Small beneath the long ruin

of peaks

the road finds

the horizon’s shadow and follows.

Beneath those bodies

a man could walk

to the cliffs’ forgetful darkness,

that omnipotent mask.


A car goes by, headlights

soft probes on the highway.

Exhaust spreads

brief invisible fire in its wake.

Killdeer’s voice

starts from sleep at arroyo’s edge

and finds me from far away –

I am here! Here!





previously unpublished
© 2015 David W. Parsley
Parsley Poetry Collection
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A Shameless Plug for the Reference Section
I know some of you occasionally scroll down to the reference section but naturally the primary focus here is the Member's Poetry which is as it should be.
However, with the recent change of format at PMO, the reference section went through extensive "clean up" and a little reorganization. I am really pleased with how it has turned out. There is certainly more out there to research and I will add it when I find it (I am searching all of the time.) but I think most of whatever is out there about the craft of writing poetry has now been documented here.
So if you have some time and are so inclined, scroll down the page check it out.. Or if you have writer's block and need some ideas to jump start your muse the world of poetry is a treasure box of ideas, maybe a new approach to an old idea is just what you need. See how the cultures of the world approach writing.....Explore the Craft of Writing From Around the World ...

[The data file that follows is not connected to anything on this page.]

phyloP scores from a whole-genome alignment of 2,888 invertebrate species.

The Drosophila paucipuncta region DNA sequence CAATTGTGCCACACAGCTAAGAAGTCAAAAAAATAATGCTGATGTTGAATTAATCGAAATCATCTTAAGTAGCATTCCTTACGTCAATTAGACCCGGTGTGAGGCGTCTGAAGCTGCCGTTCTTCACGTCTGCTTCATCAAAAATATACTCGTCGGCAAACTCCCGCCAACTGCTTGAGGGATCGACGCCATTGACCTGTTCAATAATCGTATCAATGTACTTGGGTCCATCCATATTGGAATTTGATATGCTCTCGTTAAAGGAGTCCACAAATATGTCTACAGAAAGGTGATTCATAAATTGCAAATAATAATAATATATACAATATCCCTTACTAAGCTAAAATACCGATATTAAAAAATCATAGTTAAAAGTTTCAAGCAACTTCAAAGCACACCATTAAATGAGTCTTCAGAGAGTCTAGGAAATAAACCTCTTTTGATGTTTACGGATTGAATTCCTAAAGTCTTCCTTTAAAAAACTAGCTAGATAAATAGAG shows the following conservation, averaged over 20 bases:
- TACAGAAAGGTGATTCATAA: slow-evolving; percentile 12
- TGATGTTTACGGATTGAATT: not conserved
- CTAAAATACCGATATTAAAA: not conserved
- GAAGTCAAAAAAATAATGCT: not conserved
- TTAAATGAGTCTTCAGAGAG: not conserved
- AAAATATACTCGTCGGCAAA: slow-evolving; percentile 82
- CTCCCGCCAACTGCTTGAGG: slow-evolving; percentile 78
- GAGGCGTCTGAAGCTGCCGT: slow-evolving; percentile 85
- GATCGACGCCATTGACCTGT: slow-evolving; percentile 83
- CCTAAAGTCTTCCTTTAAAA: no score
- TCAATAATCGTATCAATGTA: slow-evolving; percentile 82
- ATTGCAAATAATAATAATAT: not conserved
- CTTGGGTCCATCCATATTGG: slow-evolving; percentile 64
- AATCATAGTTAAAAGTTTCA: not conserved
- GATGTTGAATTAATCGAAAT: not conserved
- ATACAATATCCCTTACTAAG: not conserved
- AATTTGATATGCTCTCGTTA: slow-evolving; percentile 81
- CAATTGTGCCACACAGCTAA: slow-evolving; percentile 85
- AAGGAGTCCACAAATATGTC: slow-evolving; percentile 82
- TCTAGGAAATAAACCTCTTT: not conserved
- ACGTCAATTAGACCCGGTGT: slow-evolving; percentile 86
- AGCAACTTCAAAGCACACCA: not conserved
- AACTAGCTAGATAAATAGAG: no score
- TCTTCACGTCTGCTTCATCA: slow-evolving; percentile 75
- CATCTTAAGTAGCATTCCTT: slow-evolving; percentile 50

Pick a genre, pick a culture, pick a structure, pick a technique or meter, explore! You might find it fun … [click on the title to continue reading]
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Iambic Pentameter
The most common metric line in English poetry is iambic pentameter. A poem written in pure iambic pentameter (da Dum da Dum da Dum da Dum da Dum) can create a sing songy effect yet a skilled writer can deliver the metric pattern without the poem sounding like a nursery rhyme. Here are some guidelines for composing iambic pentameters. The guidelines are generally accepted standards that I try to follow.
Many people have the misconception that a line of iambic pentameter must contain exactly five iambs. While five iambs in a row certainly does make an iambic pentameter, iambic pentameters are not limited to this configuration. Various substitutions (of other metrical feet) may be used within lines of iambic pentameter, and the lines will still be considered iambic pentameters … [click on the title to continue reading]
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Thursday is Blog Day at My Place